Changing the Game

Changing the Game

It started with an argument.

A few actually.

Not too long ago in Canada (The Great White North): There I was, knee deep in production schedules, forecasts, casting descriptions, and drafting scripts for a few video games in my role as VP of a gaming studio. We’d just launched a game the night before. And post-launch we would usually be celebrating.

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We weren’t.

The then CEO was hitting refresh on some new-fangled analytics dashboard that promised answers. Wiping sweat from his brow as he went.

My co-founder and at the time CTO Matt Pichette was there. Recognizable to most by his lumberjack form, large beard and sarcasm. We were all engaged in a heated debate, a relative regularity for us. (But fear not, in true Canadian fashion, it was done with stereotypical politeness.)

The studio had expanded to 44 people, space was limited so Matt and I shared an 8 by 10 office for months. The air was stale after a week of near to all-nighters. I had a spare set of clothes tucked in a folder drawer. The air conditioner wasn’t working. Matt had emergency pepperoni, some having become malodorous in the heat.

That day, three people were crammed at one desk, and realized with absolute clarity: Shipping a game wasn’t what it used to be.

We were either in an industry on the verge of greatness or abysmal collapse. But who can tell if you’re about to take off or crash when you’re dangling over the precipice?

Our studio had made their name off adventure games, marketed directly to women between the ages of 35–50. These were short and sweet console offerings, or one-hour trial games with lots of story!

If you’re not in the industry then this means little to you: But effectively games used to be made like coasters, completed and shipped with predictable marketing budgets and a comprehensible ROI. The price of the game was set.

Mobile free to play had emerged as the new model, the result of market economics, cheap devices, and as a reaction to piracy.

Free to play meant that while games were free, the fun parts weren’t. It required larger teams, analysts, pricing specialists, server side expertise, and longer testing phases throughout. Post-launch support of content could go on for months on end, potentially even years. Gaming had become a service industry.

Guessing at user spend and testing price points on virtual goods became the focus. Innovative content? Story? Effectively a secondary consideration.

A saying around the office and at industry conferences was: “Make it easy and intuitive enough that a 4 year old could play.”

The winners in the new world boasted of their successes. Some even IPOed.

Play for free they said! The potential is limitless! No one can steal a service, get your content to the masses!

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For many this change resulted in chaos, lower quality games, and struggles to get users.

So marketing costs sky rocketed. Designs changed, focusing on “fun pain” and ways to coerce or cajole a player into spending money. Some games had as many as $40,000 in opportunities to spend if played consistently for a year!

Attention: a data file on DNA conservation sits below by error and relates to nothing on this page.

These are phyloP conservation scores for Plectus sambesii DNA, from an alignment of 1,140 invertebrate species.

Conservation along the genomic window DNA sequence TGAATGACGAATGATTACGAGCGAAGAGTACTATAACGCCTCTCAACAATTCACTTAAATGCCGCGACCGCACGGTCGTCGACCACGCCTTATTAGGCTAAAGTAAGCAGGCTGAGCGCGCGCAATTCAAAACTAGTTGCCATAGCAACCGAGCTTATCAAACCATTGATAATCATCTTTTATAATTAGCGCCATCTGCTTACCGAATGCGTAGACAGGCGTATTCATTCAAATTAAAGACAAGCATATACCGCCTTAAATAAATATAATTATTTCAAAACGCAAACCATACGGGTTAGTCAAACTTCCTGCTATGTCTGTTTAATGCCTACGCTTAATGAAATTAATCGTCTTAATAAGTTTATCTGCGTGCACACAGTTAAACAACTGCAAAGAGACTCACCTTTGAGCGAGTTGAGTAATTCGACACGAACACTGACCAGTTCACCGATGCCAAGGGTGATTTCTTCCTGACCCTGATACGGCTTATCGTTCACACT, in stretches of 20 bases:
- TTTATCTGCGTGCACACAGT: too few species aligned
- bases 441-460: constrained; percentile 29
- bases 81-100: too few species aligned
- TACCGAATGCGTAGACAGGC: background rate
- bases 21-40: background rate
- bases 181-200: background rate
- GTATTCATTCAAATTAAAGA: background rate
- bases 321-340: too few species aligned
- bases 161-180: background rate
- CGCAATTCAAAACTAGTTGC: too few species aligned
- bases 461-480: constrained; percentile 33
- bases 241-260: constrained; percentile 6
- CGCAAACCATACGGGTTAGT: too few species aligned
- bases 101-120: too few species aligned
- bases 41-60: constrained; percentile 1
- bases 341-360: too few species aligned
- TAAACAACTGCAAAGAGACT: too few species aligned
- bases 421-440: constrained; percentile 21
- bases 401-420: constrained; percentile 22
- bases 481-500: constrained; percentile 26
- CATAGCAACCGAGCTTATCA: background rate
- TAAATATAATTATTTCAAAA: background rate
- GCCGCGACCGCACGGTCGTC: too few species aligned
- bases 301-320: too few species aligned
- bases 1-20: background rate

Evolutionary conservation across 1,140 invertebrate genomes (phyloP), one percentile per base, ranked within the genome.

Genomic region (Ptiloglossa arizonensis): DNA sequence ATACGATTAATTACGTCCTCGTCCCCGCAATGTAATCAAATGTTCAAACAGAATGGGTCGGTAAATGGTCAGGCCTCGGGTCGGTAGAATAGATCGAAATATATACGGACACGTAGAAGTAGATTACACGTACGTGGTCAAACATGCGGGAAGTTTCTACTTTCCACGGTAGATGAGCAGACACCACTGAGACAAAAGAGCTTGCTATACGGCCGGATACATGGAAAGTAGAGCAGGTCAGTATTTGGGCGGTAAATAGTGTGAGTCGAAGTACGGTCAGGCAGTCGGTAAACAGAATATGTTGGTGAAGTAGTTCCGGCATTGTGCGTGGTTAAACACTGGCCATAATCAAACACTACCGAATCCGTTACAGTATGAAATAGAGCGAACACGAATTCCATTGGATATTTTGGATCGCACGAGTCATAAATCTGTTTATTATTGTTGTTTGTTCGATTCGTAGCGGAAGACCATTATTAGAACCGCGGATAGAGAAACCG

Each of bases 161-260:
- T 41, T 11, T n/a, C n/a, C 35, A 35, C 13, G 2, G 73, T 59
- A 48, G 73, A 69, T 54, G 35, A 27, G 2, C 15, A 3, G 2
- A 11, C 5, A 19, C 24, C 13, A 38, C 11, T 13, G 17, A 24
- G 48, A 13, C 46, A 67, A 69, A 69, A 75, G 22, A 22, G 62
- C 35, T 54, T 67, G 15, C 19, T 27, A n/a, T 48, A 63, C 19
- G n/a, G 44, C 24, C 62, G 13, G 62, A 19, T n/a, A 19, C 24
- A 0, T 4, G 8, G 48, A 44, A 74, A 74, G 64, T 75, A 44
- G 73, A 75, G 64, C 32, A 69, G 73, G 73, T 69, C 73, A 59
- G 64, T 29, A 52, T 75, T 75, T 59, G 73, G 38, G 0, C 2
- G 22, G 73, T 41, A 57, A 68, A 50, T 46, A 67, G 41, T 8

But we weren’t doing so well. Ten years of consistent hits in the old markets and now this.

Post launch, our data looked sour. A 2% conversion rate? But that dear friend, it seemed was average.

For the winners, things were great. Heck, it’s a $22 billion dollar market! User costs skyrocketing? That’s fine for brand-led titles or large networks, though the indies with few exceptions struggled.

Soon enough, my beloved business composed of beatnik artists, genius engineers and creatives was starting to look a helluva lot like a mafia-run casino.

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Games started to look the same, they’d lost their uniqueness. Creative risk was sacrificed. Cookie cutter approaches, what we call in the industry “cloning” of game mechanics that already worked were preferred over taking chances. And the tone at fan conferences had changed, a general sense of alienation pervaded. Sure, they were playing the games, but without the same sense of joy.

I worried: How could creatives make content in this environment? How could we look at users like players again?

To add insult to injury, directly marketing or creating games for kids seemed less profitable. Developers wanted for the most part to list their games for everyone!

But kids have real buying power, and so they played and so they spent….

Then the rebate requests started coming in, a lot from kids overspending. Parents were pissed. The few loyal customers we may have had were lost because they spent ridiculous sums in the thousands by accident, without comprehension or just because.

And Apple sent rebates to 23 million people.

Matt, having earlier that day witnessed his nieces having a veritable meltdown over a game on their iPad, was simply losing it. His normal eloquence abandoned.

Formerly a lottery systems architect, something wasn’t sitting right with him. He’d left the gambling industry for video games, and didn’t like the idea of literally taking candies from babies. And as a passionate advocate for great content, I too wondered how the industry could survive with legislators vocally questioning the industry and class action lawsuits forming.